A male Southern White Rhino was born at the Wilds, in Ohio, on November 12th. He is the first fifth-generation White Rhino, on record, to be born outside of Africa.
The Wilds, a 10,000-acre conservation center in Southeast Ohio, produced the first fourth-generation White Rhino outside of Africa in 2009, and remains the only facility to produce fourth-generation calves; seven have been born to date.
“The birth of fourth and now fifth-generation White Rhinos in human care is a remarkable achievement,” said President/CEO Tom Stalf. “We attribute this success to our expansive habitats and large herds that allow for natural social behavior, as well as the specialized care they receive from our dedicated team.”
This is the first calf for ‘Anan’, whose birth was also notable since she was the first fourth-generation rhino born at the Wilds. The calf’s father is ‘Fireball’, who was born in 2002 and arrived at the Wilds in 2008. Before leaving for another zoo in 2013, as part of the Species Survival Plan, Fireball sired ten calves while at the Wilds.
This is the 16th White Rhino born at the Wilds; the conservation center has also produced five Asian One-Horned Rhinos.
“The calf appears to be doing well, but the first few weeks are always a critical time for any newborn,” said Dan Beetem, Director of Animal Management. “They will spend the winter inside our Rhino Management Center and move into our open pastures in the spring.”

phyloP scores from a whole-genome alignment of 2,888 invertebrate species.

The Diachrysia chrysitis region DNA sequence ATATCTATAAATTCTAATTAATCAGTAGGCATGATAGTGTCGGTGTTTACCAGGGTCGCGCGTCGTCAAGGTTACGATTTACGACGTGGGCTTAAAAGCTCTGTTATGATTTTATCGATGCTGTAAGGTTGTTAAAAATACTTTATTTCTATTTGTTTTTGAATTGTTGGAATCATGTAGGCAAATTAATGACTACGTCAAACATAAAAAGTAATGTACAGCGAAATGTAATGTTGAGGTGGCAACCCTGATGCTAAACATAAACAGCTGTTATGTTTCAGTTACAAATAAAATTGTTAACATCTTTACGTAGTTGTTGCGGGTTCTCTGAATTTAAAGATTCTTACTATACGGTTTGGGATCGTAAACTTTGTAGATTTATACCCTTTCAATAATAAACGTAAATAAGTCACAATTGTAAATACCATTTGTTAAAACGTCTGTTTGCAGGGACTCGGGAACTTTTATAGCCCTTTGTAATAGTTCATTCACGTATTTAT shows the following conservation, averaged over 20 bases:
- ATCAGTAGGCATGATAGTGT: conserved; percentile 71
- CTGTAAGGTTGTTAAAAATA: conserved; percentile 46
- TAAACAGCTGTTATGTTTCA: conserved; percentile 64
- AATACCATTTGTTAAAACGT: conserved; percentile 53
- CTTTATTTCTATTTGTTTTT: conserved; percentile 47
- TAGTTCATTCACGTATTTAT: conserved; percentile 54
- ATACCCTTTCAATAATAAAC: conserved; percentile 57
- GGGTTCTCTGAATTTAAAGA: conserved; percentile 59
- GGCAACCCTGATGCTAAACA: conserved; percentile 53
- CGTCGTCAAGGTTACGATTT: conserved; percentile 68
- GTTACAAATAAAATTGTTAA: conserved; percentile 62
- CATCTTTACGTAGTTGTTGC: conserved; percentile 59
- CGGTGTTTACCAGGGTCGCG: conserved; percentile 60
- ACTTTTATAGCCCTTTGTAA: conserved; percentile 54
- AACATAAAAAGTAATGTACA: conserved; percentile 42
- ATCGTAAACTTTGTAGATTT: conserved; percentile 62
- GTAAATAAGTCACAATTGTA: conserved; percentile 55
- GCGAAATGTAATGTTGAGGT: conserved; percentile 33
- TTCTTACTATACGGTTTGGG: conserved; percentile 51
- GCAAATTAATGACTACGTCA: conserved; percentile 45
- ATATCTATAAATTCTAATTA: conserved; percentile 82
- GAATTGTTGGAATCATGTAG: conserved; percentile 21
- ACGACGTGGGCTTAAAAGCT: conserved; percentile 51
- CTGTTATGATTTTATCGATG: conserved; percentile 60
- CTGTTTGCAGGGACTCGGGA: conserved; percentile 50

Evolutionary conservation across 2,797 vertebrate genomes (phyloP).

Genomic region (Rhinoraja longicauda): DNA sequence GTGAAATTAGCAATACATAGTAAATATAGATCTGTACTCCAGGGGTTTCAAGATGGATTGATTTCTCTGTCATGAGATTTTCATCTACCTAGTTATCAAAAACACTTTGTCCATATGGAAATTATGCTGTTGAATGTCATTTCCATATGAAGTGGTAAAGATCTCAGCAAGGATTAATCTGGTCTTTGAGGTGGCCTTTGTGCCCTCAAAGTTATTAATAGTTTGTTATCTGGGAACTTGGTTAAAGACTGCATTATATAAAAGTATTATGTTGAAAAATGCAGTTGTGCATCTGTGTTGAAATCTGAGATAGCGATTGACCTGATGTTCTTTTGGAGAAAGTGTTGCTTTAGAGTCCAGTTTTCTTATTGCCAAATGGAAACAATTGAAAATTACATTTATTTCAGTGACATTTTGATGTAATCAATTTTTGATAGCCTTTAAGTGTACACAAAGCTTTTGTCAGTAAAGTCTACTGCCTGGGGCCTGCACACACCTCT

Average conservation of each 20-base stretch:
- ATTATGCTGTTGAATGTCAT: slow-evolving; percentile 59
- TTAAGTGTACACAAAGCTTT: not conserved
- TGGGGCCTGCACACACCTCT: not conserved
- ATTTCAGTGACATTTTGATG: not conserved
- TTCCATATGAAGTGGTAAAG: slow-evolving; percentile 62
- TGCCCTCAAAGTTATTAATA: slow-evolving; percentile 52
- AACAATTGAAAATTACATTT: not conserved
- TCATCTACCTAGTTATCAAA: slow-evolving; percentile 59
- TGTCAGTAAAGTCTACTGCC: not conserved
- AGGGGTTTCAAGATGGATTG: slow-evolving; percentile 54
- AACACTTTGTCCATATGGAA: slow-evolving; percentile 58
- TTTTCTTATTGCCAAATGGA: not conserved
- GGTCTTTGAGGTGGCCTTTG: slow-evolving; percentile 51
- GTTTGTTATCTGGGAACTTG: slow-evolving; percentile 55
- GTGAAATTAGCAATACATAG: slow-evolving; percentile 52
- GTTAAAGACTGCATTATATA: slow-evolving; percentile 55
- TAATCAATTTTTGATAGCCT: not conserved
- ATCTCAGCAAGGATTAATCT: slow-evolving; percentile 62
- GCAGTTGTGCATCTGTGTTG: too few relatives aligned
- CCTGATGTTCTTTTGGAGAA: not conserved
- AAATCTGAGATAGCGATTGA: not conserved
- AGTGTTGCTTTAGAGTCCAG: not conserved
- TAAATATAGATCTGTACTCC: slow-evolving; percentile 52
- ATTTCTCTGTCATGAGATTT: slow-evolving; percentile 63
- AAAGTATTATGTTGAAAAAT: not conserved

The White Rhino population had dwindled to perhaps only 50-200 at the beginning of the 20th Century, but through conservation efforts, the wild population has rebounded to about 20,400 animals. However, even with the increase in numbers, they remain classified as “Near Threatened” on the IUCN Red List. All five remaining rhino species are persecuted by poachers who sell their horns for medicinal or ornamental purposes. The International Rhino Foundation, which receives support from the Wilds, estimates one rhino is killed every eight hours for its horn.
White Rhino calves are born after a gestation of 16 months and they can grow to be 4,000 pounds and six feet tall at their shoulder. Their natural habitats are plains or woodlands, interspersed with grassy openings. Through reintroduction efforts, their current range in the wild is in southern and eastern African countries.
Aside from their size, two of their most prolific physical characteristics are: two pointed horns and a wide mouth, suitable for grazing. The name White Rhinoceros originated from the Afrikaans word describing its mouth: ‘weit’, meaning wide. Early English settlers in South Africa misinterpreted the word weit for white.